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“Checklist for an emerging superpower”
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“Checklist for an emerging superpower”

Achuth MenonSome pundits say India is poised to become a superpower in the next decade. Achuth Menon, 20 a Commonwealth Correspondent from India, argues the country must meet a number of goals before that happens.

India and her people will emerge in the forefront of world nations as a shining economic super power – provided the systems of governance undergo a massive overhaul with checks and balances. 

That overhaul includes a number of broad-ranging steps. 

Hard economic decisions have to be taken on the economic and social front. Those departments, ministries and bodies that have outlived their utility should be shelved. Implementation of new programs should be quick and speedy, leaving no room for delay at any cost. Money meant for the programs designed for amelioration and betterment of the poor should not be diverted or diluted, in order that resources go to the beneficiary for which the program is meant. 

According to economic experts, every year should be a year of stock-taking for all schemes and programs in the agriculture industry and other sectors of the economy. The review should ensure the common man finds a place of significance and importance in every scheme and program devised by the government. 

There need be no appeasement, and only merit should be the criteria for anything and everything. The government of the day should be a strong facilitator, and all regulating mechanisms should be dissolved. 

People should be given the prime focus, with decisions made in accordance with their needs, aspirations, and preferences. There should be free enterprise in every sector, and entrepreneurship must be encouraged at all levels. 

Educated youth should be stimulated and motivated to create jobs by going for self-employment rather than chasing jobs.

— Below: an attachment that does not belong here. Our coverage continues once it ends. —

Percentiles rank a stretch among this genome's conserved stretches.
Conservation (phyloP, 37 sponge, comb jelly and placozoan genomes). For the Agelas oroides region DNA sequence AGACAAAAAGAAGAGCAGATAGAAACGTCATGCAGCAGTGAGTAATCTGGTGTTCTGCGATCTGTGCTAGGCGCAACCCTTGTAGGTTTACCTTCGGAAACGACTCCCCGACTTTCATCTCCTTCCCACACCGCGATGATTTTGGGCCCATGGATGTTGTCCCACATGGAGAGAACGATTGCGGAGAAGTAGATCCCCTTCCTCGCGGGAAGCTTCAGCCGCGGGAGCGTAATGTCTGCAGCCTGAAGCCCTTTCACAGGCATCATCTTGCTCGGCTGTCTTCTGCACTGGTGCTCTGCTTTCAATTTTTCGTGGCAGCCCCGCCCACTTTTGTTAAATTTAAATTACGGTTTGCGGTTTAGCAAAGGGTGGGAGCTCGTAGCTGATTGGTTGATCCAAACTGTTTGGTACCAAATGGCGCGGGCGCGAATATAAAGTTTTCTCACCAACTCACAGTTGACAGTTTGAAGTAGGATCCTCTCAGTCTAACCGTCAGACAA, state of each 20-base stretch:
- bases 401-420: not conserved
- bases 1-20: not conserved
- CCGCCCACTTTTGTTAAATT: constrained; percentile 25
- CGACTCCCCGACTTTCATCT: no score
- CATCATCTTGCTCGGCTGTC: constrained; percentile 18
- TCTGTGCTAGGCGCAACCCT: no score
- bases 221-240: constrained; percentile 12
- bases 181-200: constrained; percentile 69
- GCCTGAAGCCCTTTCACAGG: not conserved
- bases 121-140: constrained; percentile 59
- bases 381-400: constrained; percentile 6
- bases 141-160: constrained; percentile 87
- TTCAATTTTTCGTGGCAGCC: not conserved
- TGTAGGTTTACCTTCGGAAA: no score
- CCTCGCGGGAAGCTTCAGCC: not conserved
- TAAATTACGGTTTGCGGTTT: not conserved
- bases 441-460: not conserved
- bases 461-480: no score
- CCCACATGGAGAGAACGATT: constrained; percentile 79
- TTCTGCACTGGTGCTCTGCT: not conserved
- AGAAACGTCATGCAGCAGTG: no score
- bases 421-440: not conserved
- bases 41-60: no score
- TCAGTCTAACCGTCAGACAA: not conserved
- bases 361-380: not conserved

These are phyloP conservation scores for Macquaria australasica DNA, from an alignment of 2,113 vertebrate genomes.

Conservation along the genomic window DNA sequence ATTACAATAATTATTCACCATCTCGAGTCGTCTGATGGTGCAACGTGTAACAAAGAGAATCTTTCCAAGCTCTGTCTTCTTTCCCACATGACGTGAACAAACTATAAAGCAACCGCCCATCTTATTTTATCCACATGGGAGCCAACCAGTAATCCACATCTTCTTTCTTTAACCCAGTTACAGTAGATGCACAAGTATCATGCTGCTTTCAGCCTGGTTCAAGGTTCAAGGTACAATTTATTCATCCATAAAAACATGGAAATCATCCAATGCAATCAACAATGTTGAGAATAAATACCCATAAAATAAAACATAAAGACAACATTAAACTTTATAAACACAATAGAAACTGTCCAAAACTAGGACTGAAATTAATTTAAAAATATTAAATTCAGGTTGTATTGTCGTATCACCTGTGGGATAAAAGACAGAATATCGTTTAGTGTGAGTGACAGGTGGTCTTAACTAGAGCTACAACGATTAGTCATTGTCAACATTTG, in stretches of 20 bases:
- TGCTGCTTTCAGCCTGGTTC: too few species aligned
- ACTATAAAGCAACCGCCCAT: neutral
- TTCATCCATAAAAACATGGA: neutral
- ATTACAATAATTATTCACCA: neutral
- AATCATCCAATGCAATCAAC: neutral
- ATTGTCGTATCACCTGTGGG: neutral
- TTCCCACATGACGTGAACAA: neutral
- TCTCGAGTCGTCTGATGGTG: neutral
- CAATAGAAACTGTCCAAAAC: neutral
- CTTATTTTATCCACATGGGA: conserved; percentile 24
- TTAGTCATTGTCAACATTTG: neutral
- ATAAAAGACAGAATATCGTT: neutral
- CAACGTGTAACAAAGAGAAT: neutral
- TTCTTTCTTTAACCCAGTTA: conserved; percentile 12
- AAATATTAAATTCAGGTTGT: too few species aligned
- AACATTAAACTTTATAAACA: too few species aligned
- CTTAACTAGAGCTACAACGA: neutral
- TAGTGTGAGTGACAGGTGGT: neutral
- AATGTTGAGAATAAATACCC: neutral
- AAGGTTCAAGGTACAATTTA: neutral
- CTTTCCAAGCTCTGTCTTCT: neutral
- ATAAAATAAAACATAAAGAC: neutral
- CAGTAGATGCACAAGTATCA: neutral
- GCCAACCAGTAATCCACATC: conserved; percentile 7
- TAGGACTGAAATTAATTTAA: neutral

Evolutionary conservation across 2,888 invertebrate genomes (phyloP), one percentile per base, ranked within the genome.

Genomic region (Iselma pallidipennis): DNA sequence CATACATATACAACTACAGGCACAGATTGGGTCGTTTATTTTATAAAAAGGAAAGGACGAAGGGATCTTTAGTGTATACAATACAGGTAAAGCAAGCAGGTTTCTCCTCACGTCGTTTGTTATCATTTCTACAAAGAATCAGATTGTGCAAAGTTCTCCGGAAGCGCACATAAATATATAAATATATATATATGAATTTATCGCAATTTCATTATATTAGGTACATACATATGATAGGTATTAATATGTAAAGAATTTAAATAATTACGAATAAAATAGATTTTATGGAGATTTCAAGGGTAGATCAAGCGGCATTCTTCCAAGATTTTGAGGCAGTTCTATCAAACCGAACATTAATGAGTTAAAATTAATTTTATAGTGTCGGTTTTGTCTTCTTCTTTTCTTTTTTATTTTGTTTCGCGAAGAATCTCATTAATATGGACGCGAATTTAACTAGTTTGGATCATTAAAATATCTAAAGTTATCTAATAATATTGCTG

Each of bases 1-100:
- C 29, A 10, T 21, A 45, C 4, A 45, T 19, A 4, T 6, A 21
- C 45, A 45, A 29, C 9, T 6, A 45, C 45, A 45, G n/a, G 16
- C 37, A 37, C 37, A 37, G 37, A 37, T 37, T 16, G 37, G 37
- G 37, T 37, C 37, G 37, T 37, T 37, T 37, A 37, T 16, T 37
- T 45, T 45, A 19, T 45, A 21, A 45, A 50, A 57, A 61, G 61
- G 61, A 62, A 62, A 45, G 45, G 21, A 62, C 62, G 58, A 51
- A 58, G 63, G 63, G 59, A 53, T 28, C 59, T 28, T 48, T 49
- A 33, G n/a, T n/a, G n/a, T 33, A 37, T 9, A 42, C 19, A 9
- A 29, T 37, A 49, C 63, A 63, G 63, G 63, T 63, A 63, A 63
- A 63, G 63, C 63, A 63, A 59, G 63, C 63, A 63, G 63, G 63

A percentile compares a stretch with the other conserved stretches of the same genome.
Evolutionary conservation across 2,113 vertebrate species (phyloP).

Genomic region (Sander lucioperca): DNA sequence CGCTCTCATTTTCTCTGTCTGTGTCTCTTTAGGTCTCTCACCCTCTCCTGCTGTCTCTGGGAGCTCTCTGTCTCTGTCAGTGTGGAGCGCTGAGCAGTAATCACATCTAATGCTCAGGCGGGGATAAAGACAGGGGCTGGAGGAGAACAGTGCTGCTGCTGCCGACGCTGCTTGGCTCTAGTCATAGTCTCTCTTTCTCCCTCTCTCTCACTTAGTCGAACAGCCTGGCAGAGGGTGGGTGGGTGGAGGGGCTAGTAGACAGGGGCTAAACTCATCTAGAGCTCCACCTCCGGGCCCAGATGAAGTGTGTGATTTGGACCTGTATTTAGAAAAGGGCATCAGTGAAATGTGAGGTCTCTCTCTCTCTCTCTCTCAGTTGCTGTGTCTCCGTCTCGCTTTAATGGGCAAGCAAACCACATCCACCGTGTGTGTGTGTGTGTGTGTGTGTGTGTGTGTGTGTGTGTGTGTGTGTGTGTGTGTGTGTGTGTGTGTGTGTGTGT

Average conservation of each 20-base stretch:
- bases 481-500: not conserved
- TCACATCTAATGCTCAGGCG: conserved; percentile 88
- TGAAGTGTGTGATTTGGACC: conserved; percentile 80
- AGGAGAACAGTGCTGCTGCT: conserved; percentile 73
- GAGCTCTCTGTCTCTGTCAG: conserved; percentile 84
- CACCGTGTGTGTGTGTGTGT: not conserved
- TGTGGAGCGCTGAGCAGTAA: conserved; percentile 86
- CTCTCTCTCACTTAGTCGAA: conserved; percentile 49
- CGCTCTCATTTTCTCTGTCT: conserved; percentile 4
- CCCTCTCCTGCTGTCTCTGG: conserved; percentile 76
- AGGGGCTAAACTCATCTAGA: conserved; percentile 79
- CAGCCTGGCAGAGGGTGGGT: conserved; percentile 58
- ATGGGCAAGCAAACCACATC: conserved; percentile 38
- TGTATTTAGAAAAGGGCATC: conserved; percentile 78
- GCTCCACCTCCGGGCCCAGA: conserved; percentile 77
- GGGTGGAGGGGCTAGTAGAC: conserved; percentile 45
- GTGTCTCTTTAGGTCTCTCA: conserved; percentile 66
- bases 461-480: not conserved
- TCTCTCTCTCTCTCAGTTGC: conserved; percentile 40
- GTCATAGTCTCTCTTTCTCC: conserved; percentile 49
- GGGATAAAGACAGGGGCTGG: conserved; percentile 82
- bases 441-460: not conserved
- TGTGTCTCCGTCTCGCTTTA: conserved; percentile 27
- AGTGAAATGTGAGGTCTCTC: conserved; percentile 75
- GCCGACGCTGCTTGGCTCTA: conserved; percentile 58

Qualifications should not be given importance for selecting a person for a job. What is required is whether the individual is able to perform and results achieved in the chosen field of activity. 

Scarce resources should not be frittered away as the government decides. Instead, what the government should do is to concentrate on only three areas – social welfare, law and order, and external security. The rest of the economy should be left open and market forces should be the sole determinant, with the government acting only as a facilitator. 

Only then will investment pick up in all sectors and will jobs on a massive scale be generated. A supportive financial system should be in place for small and medium enterprises, which is where job growth will come from. 

Rural areas and occupations practiced by the rural folk should be given the necessary impetus in the government’s social welfare programs. 

The responsibility for both function and finances should be at the local government level, because it interfaces with the people. Every government intervention should be high not only in ambition and language but also in action from the grass root level. 

Short-term or stop-gap adjustments should be dispensed with in any economic activity if India has to stand up and emerge as a super power in 2025. 

photo credit: wili_hybrid via photopin cc

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About me:
I am a graduate in commerce from the University of Calicut, with a diploma in journalism. At present I am a reporter for Associated News of India based at Palakkad, which serves print, electronic, and web-based media in different parts of the country.

I have inherent passion, dedication and enthusiasm. My motivation as a journalist is to give coverage of the oppressed and suppressed that will bring their challenges and issues to the attention of people at the helm of affairs.

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Opinions expressed in this article are those of the author and do not necessarily represent the views of the Commonwealth Youth Programme. Articles are published in a spirit of dialogue, respect and understanding. If you disagree, why not submit a response?

To learn more about becoming a Commonwealth Correspondent please visit: http://www.yourcommonwealth.org/submit-articles/commonwealthcorrespondents/

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